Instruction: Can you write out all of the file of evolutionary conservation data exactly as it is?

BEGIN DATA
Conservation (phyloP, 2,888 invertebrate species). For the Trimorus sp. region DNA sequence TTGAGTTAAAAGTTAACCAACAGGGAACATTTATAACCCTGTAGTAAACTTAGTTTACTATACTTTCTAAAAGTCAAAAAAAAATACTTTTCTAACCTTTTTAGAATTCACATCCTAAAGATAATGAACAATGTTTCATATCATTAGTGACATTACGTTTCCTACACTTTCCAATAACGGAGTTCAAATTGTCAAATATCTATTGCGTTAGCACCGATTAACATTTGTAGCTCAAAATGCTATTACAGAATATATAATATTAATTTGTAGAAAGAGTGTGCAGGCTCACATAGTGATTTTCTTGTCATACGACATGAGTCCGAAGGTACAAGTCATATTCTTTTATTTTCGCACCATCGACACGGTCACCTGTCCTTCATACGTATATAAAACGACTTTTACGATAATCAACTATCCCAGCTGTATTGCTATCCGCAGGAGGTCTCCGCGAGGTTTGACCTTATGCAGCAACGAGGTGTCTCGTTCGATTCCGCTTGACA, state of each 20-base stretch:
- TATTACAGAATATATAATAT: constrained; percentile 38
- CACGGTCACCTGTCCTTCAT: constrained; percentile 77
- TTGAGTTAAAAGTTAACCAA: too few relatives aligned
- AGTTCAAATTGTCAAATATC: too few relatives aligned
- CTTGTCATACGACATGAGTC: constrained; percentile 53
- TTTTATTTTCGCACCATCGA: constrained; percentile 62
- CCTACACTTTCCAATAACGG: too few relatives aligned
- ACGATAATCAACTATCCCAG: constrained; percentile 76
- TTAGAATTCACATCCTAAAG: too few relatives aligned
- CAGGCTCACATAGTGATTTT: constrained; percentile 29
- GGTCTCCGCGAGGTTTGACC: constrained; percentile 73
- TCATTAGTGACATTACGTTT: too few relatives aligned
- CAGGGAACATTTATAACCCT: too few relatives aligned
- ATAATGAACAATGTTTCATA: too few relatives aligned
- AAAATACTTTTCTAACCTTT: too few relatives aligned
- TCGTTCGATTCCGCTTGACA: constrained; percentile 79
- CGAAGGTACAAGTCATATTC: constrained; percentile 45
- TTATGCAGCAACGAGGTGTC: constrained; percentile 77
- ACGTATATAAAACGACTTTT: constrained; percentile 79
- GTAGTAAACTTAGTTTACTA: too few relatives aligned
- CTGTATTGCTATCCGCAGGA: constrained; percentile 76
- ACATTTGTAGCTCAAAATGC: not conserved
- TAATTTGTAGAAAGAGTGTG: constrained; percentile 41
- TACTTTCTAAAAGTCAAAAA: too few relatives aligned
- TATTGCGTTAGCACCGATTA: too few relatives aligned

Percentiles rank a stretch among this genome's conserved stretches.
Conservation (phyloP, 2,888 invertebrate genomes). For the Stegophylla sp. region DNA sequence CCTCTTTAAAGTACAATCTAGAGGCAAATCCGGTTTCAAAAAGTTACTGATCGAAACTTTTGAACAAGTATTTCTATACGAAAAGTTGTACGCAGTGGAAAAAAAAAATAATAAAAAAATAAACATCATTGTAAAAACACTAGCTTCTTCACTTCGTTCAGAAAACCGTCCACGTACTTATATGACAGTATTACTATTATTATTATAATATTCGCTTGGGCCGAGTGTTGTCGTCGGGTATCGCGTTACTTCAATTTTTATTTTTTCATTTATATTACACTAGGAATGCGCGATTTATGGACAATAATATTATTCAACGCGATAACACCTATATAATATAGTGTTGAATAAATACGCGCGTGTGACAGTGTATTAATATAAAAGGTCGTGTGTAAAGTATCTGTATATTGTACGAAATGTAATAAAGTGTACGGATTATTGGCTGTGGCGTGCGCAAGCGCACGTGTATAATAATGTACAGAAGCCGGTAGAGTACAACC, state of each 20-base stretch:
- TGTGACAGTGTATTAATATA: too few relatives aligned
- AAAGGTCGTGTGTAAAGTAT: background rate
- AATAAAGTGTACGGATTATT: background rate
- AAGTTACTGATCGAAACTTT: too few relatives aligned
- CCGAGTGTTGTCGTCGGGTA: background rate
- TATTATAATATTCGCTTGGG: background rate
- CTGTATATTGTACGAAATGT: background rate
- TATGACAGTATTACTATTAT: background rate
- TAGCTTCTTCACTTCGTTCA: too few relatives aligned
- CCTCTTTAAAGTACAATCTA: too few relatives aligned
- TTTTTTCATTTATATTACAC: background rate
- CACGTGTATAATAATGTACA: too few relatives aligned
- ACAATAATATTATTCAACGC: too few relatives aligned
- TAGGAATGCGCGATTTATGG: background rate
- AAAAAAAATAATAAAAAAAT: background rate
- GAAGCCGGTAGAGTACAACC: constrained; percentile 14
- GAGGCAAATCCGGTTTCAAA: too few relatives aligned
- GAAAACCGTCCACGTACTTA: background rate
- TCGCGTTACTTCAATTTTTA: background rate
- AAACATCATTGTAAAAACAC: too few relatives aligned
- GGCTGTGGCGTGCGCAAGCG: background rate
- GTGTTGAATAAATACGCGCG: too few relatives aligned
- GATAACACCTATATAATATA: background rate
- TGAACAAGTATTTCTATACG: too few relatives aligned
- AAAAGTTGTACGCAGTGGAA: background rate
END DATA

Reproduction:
Conservation (phyloP, 2,888 invertebrate species). For the Trimorus sp. region DNA sequence TTGAGTTAAAAGTTAACCAACAGGGAACATTTATAACCCTGTAGTAAACTTAGTTTACTATACTTTCTAAAAGTCAAAAAAAAATACTTTTCTAACCTTTTTAGAATTCACATCCTAAAGATAATGAACAATGTTTCATATCATTAGTGACATTACGTTTCCTACACTTTCCAATAACGGAGTTCAAATTGTCAAATATCTATTGCGTTAGCACCGATTAACATTTGTAGCTCAAAATGCTATTACAGAATATATAATATTAATTTGTAGAAAGAGTGTGCAGGCTCACATAGTGATTTTCTTGTCATACGACATGAGTCCGAAGGTACAAGTCATATTCTTTTATTTTCGCACCATCGACACGGTCACCTGTCCTTCATACGTATATAAAACGACTTTTACGATAATCAACTATCCCAGCTGTATTGCTATCCGCAGGAGGTCTCCGCGAGGTTTGACCTTATGCAGCAACGAGGTGTCTCGTTCGATTCCGCTTGACA, state of each 20-base stretch:
- TATTACAGAATATATAATAT: constrained; percentile 38
- CACGGTCACCTGTCCTTCAT: constrained; percentile 77
- TTGAGTTAAAAGTTAACCAA: too few relatives aligned
- AGTTCAAATTGTCAAATATC: too few relatives aligned
- CTTGTCATACGACATGAGTC: constrained; percentile 53
- TTTTATTTTCGCACCATCGA: constrained; percentile 62
- CCTACACTTTCCAATAACGG: too few relatives aligned
- ACGATAATCAACTATCCCAG: constrained; percentile 76
- TTAGAATTCACATCCTAAAG: too few relatives aligned
- CAGGCTCACATAGTGATTTT: constrained; percentile 29
- GGTCTCCGCGAGGTTTGACC: constrained; percentile 73
- TCATTAGTGACATTACGTTT: too few relatives aligned
- CAGGGAACATTTATAACCCT: too few relatives aligned
- ATAATGAACAATGTTTCATA: too few relatives aligned
- AAAATACTTTTCTAACCTTT: too few relatives aligned
- TCGTTCGATTCCGCTTGACA: constrained; percentile 79
- CGAAGGTACAAGTCATATTC: constrained; percentile 45
- TTATGCAGCAACGAGGTGTC: constrained; percentile 77
- ACGTATATAAAACGACTTTT: constrained; percentile 79
- GTAGTAAACTTAGTTTACTA: too few relatives aligned
- CTGTATTGCTATCCGCAGGA: constrained; percentile 76
- ACATTTGTAGCTCAAAATGC: not conserved
- TAATTTGTAGAAAGAGTGTG: constrained; percentile 41
- TACTTTCTAAAAGTCAAAAA: too few relatives aligned
- TATTGCGTTAGCACCGATTA: too few relatives aligned

Percentiles rank a stretch among this genome's conserved stretches.
Conservation (phyloP, 2,888 invertebrate genomes). For the Stegophylla sp. region DNA sequence CCTCTTTAAAGTACAATCTAGAGGCAAATCCGGTTTCAAAAAGTTACTGATCGAAACTTTTGAACAAGTATTTCTATACGAAAAGTTGTACGCAGTGGAAAAAAAAAATAATAAAAAAATAAACATCATTGTAAAAACACTAGCTTCTTCACTTCGTTCAGAAAACCGTCCACGTACTTATATGACAGTATTACTATTATTATTATAATATTCGCTTGGGCCGAGTGTTGTCGTCGGGTATCGCGTTACTTCAATTTTTATTTTTTCATTTATATTACACTAGGAATGCGCGATTTATGGACAATAATATTATTCAACGCGATAACACCTATATAATATAGTGTTGAATAAATACGCGCGTGTGACAGTGTATTAATATAAAAGGTCGTGTGTAAAGTATCTGTATATTGTACGAAATGTAATAAAGTGTACGGATTATTGGCTGTGGCGTGCGCAAGCGCACGTGTATAATAATGTACAGAAGCCGGTAGAGTACAACC, state of each 20-base stretch:
- TGTGACAGTGTATTAATATA: too few relatives aligned
- AAAGGTCGTGTGTAAAGTAT: background rate
- AATAAAGTGTACGGATTATT: background rate
- AAGTTACTGATCGAAACTTT: too few relatives aligned
- CCGAGTGTTGTCGTCGGGTA: background rate
- TATTATAATATTCGCTTGGG: background rate
- CTGTATATTGTACGAAATGT: background rate
- TATGACAGTATTACTATTAT: background rate
- TAGCTTCTTCACTTCGTTCA: too few relatives aligned
- CCTCTTTAAAGTACAATCTA: too few relatives aligned
- TTTTTTCATTTATATTACAC: background rate
- CACGTGTATAATAATGTACA: too few relatives aligned
- ACAATAATATTATTCAACGC: too few relatives aligned
- TAGGAATGCGCGATTTATGG: background rate
- AAAAAAAATAATAAAAAAAT: background rate
- GAAGCCGGTAGAGTACAACC: constrained; percentile 14
- GAGGCAAATCCGGTTTCAAA: too few relatives aligned
- GAAAACCGTCCACGTACTTA: background rate
- TCGCGTTACTTCAATTTTTA: background rate
- AAACATCATTGTAAAAACAC: too few relatives aligned
- GGCTGTGGCGTGCGCAAGCG: background rate
- GTGTTGAATAAATACGCGCG: too few relatives aligned
- GATAACACCTATATAATATA: background rate
- TGAACAAGTATTTCTATACG: too few relatives aligned
- AAAAGTTGTACGCAGTGGAA: background rate